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How to tips on aircraft hygiene
With the holiday season well and truly upon us, it might pay to take on board some handy hints from Ontario, Canada-based Enviro-Solutions about inflight hygiene - particularly as with planes being more crowded than usual, they are more likely to be 'germier' than usual.
Enviro-Solutions, a leading manufacturer of green cleaning chemicals, lists four of the germiest areas on airplanes as well as environmentally friendly ways travellers can make them cleaner and healthier:
Tray tables: People eat off the trays and place food, books, laptops, magazines, etc. -all of which can be germ carriers - on these surfaces.
Bin latches: In some studies, influenza viruses and even MRSA, have been found on these latches.
Lavatory door handles: Door handles as well as the handles on the lavatory wash basin and toilet can become germ-ridden during the course of the flight. In one study, E. coli was found on over 30% of the wash basin handles tested.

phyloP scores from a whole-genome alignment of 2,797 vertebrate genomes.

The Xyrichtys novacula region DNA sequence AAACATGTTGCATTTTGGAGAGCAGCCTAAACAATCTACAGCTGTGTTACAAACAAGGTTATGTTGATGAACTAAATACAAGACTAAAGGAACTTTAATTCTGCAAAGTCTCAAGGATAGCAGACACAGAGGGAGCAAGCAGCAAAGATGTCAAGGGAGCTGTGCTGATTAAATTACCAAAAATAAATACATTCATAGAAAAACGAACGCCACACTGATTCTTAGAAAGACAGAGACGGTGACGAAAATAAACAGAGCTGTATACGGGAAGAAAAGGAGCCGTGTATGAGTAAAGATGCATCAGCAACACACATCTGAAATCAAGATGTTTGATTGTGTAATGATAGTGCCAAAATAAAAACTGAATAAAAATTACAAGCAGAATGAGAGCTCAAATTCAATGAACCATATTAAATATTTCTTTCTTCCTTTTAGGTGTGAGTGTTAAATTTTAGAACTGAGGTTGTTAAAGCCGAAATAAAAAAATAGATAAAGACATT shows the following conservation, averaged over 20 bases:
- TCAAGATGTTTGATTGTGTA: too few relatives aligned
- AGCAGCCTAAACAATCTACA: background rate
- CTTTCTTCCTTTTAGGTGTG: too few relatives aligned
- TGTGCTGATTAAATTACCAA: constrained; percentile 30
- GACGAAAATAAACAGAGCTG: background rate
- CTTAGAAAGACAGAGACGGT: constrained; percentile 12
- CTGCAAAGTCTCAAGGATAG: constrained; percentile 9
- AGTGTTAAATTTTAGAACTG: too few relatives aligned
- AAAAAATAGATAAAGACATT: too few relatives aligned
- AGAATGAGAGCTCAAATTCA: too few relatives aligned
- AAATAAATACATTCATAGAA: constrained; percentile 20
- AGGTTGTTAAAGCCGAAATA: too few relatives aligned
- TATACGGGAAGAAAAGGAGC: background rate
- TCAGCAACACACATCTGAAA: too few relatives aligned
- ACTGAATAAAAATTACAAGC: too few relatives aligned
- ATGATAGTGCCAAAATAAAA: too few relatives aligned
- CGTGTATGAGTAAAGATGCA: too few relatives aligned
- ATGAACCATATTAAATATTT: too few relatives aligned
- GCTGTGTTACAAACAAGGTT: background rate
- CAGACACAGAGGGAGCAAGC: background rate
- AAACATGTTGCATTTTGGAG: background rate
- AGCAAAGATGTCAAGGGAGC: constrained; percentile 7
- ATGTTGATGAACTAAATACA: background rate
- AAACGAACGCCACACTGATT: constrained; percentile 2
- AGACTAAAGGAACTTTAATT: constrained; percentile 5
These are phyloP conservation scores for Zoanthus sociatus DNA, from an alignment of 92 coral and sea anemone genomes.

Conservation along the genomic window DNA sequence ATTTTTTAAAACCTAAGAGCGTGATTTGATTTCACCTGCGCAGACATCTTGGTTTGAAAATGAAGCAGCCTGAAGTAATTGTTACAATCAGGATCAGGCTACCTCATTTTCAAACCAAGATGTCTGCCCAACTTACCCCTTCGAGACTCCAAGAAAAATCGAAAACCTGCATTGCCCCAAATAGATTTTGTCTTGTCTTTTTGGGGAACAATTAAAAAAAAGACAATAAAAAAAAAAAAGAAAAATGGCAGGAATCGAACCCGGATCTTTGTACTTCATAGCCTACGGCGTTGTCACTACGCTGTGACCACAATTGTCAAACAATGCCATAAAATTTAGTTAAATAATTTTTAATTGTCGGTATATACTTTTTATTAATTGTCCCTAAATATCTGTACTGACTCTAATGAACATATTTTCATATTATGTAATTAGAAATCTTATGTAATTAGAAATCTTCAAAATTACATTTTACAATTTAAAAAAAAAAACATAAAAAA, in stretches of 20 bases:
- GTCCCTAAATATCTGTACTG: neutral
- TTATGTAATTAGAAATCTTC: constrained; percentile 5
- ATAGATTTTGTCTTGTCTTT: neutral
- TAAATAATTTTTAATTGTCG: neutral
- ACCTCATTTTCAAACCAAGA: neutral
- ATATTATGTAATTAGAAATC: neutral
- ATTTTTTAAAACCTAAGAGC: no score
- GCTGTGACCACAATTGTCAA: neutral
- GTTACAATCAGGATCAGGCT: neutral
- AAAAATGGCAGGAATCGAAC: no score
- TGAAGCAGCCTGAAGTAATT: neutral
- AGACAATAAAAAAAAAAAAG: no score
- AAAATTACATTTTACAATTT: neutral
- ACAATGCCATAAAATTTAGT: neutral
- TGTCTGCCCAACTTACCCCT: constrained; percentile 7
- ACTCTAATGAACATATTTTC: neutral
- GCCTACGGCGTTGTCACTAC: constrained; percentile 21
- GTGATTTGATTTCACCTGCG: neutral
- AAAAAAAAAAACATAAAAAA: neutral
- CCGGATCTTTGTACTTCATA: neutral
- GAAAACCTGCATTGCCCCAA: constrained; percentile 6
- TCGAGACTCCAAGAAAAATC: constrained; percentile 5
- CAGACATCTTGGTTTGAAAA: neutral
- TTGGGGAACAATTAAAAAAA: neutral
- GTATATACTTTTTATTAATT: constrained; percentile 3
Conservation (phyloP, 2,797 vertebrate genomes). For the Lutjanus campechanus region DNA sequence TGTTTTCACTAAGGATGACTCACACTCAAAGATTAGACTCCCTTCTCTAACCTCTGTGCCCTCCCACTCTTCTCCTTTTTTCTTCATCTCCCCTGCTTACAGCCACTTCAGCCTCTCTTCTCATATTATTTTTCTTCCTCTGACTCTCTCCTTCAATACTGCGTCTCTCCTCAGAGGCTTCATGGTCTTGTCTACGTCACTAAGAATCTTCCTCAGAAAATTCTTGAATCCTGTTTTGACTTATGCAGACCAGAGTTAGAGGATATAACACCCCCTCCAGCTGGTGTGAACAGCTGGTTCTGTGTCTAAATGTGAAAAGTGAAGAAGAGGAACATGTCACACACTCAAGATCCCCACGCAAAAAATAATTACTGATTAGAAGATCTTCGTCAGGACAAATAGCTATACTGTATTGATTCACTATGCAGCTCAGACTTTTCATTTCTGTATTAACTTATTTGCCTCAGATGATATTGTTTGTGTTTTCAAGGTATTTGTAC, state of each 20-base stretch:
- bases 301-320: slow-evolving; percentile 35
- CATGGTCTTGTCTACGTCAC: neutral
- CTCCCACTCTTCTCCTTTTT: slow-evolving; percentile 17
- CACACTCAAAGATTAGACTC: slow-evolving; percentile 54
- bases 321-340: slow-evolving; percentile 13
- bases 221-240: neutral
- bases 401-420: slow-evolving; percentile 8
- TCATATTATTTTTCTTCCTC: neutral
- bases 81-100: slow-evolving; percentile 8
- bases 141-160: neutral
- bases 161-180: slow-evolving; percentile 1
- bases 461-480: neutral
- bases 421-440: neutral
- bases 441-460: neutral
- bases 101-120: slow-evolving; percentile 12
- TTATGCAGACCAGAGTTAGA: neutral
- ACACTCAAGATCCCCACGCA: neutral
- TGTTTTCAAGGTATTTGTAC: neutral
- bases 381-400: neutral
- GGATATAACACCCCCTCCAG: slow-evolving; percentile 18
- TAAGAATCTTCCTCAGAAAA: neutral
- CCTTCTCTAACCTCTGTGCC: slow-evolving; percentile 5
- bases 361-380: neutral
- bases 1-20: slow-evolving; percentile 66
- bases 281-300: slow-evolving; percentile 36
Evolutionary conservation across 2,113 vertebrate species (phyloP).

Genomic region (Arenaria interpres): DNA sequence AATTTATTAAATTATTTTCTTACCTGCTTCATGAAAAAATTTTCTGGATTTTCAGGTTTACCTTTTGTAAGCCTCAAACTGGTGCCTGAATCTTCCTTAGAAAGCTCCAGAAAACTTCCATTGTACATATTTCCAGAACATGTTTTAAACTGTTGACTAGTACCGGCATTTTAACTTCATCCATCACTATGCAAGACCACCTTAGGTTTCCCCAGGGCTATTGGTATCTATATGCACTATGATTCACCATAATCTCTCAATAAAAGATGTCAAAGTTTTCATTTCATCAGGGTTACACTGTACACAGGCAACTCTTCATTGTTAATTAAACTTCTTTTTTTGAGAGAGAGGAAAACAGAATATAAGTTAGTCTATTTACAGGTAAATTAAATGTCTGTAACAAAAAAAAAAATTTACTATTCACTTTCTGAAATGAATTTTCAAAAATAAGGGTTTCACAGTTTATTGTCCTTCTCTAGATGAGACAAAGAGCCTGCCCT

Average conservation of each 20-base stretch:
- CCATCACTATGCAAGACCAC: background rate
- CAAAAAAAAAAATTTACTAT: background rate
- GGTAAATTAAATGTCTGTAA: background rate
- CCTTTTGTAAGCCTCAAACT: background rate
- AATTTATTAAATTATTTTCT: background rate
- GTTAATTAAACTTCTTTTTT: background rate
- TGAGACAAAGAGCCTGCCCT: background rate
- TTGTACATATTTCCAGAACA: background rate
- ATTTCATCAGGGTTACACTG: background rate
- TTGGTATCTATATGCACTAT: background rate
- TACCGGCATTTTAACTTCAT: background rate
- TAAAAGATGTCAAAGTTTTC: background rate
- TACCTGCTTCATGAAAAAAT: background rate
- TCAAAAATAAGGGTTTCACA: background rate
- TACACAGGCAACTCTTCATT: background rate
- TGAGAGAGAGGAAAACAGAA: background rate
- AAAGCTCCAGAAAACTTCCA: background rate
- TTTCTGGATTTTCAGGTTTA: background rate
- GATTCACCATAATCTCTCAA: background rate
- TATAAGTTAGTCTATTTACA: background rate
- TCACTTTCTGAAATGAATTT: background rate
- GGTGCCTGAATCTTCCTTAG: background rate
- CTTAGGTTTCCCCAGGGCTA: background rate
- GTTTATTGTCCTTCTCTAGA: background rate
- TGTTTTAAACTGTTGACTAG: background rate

Seat pocket: It's not uncommon to find used tissues, stale food (and in one reported case, toenails) in there.
According to Jennifer Meek, marketing director for Charlotte Products/Enviro-Solutions, a simple, yet effective, way to clean tray tables is to use an environmentally preferable hand sanitiser before and after touching trays and other surfaces, especially before eating.
She also suggests washing hands as thoroughly as possible, drying them with a paper towel, using another paper towel to open the lavatory door, and a hand sanitiser for extra measure.
"A problem with airplane lavatory wash basins is that the water automatically shuts off very quickly," she explains. "Keep pressing the handle for more water until you have washed your hands for at least 20 seconds."
Other germ centers on airplanes include the following:
* Pillows and blankets; one study found that blankets are only cleaned every 30 days on some airlines
* Lavatory walls due to the spew of water and contaminants when the toilet is flushed
* Seat belts, seat backs, and arm rests
* Electronic controls
8th August 2013